This post is an expanded version of one item from Planet Waves’ environmental newsletter. Called the Monsanto Eco Newsletter, this weekly publication is free; you can sign up here. This week’s full issue is available here. — Amanda
Named for Nikola Tesla, the famous inventor who stopped patenting his ideas due to legal frustrations, electric automaker Tesla Motors of California announced it will give away its entire patent portfolio, the Associated Press reported June 13.
Tesla Motors makes highly innovative, fully electrical cars that have had issues gaining domestic market traction (though they’ve been a big hit in Norway); Tesla takes the interesting approach of only selling direct to its customers to save commissions and keep costs down. However, most U.S. states limit or ban direct-to-consumer car sales.
Although Tesla has followed the typical Silicon Valley approach to marketing new technology (aiming for affluent buyers first, then broadening offerings to more middle-income buyers as technology is finessed, like with cell phones), it has from the outset been guided by the goal of hastening electric vehicle technology throughout the world.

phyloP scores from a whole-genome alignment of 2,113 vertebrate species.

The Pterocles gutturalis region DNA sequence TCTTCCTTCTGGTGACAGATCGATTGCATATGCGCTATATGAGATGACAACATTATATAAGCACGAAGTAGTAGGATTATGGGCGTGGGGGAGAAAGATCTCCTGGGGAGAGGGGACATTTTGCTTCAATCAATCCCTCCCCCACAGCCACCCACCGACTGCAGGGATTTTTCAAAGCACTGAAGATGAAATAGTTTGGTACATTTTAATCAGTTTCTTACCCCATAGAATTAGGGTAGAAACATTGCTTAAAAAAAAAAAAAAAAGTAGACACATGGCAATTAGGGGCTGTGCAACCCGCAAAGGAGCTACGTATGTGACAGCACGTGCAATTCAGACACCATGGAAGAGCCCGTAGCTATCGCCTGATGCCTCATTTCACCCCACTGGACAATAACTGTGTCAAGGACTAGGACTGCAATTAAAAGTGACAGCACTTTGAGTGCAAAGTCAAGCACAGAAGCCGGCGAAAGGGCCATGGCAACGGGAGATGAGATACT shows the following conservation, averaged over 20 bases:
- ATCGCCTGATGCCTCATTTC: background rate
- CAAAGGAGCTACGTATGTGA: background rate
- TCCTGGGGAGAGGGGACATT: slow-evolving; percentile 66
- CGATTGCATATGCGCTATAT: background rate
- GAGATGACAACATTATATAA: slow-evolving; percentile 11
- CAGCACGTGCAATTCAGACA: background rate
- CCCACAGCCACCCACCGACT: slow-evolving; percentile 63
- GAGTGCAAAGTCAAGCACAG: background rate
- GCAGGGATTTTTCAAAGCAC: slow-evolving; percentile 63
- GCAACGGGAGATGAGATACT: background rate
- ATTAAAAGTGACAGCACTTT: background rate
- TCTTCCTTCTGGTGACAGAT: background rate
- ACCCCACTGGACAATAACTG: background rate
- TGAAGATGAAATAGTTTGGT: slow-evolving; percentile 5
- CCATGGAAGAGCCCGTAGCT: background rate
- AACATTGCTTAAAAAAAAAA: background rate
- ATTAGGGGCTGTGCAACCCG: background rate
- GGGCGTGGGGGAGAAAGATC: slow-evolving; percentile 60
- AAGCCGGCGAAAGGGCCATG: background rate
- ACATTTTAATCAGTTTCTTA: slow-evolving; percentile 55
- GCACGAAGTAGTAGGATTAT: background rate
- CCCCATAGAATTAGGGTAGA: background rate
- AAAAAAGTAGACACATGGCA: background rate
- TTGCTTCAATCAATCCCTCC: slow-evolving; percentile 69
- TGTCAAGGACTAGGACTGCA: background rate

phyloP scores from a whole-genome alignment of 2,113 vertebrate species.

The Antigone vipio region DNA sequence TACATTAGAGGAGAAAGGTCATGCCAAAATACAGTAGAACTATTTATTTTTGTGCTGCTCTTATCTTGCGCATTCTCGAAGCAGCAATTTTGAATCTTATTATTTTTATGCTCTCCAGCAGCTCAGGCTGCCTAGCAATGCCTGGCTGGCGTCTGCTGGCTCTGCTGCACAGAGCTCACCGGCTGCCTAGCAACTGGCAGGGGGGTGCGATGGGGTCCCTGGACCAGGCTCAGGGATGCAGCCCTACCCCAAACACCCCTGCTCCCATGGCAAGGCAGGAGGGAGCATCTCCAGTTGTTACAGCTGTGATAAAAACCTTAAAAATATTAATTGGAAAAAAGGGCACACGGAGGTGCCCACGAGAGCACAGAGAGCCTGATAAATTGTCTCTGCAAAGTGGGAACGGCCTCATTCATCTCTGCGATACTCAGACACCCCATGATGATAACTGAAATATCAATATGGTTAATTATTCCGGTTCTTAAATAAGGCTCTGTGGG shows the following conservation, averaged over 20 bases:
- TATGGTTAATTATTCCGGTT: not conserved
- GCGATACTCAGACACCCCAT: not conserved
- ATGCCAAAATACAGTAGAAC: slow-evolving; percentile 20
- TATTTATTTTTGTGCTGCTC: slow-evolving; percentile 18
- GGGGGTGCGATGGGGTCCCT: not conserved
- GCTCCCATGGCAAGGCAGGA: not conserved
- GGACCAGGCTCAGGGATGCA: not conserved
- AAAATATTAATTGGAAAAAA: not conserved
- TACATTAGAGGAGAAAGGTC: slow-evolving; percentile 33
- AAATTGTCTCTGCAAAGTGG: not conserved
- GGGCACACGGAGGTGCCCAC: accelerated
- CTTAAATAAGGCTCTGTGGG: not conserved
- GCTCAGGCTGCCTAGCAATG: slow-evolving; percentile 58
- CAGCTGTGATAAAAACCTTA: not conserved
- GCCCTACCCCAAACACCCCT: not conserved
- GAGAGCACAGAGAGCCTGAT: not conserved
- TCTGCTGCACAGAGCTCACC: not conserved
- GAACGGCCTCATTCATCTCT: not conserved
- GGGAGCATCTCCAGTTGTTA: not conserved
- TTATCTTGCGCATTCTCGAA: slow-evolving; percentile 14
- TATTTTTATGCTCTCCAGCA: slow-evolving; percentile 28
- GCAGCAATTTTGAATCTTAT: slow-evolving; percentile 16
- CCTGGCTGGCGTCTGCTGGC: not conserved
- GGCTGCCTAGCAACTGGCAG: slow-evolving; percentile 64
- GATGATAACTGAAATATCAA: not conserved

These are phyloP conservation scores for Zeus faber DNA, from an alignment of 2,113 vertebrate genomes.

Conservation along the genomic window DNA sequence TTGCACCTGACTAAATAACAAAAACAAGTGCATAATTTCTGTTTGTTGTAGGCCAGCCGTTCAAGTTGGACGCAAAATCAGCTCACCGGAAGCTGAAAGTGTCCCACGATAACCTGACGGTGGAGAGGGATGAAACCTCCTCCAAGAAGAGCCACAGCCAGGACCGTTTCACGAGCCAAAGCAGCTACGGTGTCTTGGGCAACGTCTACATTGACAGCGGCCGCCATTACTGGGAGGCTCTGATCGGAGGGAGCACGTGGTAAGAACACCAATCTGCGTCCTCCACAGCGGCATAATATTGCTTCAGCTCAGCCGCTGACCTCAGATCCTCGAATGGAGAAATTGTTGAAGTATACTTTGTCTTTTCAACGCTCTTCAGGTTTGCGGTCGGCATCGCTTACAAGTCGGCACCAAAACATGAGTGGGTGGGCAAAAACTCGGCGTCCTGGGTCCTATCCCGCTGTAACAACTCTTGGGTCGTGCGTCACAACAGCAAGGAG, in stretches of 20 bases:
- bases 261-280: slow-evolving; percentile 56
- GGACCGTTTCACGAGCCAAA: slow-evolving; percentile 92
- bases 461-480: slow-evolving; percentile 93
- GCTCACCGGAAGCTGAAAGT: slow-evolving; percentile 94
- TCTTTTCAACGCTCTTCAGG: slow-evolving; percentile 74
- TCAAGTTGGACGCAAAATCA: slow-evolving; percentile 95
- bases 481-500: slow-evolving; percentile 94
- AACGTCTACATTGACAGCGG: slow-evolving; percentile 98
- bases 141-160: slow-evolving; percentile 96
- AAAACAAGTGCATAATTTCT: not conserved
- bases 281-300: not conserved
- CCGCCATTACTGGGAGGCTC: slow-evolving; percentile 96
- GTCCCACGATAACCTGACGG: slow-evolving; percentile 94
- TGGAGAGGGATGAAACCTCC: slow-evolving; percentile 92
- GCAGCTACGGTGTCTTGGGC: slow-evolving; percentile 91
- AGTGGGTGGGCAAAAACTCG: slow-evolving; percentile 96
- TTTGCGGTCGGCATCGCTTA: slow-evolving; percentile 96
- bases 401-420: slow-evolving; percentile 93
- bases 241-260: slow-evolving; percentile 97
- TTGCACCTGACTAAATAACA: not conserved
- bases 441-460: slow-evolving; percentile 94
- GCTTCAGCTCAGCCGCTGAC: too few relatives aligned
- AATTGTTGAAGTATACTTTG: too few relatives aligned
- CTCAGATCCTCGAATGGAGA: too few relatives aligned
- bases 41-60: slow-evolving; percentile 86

That technology was nearly crushed by the U.S. automotive industry in the mid-1990s, as outlined by the documentary Who Killed the Electric Car. The film details the roles of automobile manufacturers, the oil industry, the U.S. government, the California government and consumers in first fostering and then curtailing the development and adoption of electric vehicles.
Nearly 5000 electric cars were designed and manufactured by a handful of makers, only to be recalled and destroyed (a few were donated to museums and educational institutions). Tesla introduced its Roadster — which uses an alternative battery technology and an AC motor descended directly from Nikola Tesla’s original 1882 design — two years after the film’s release.
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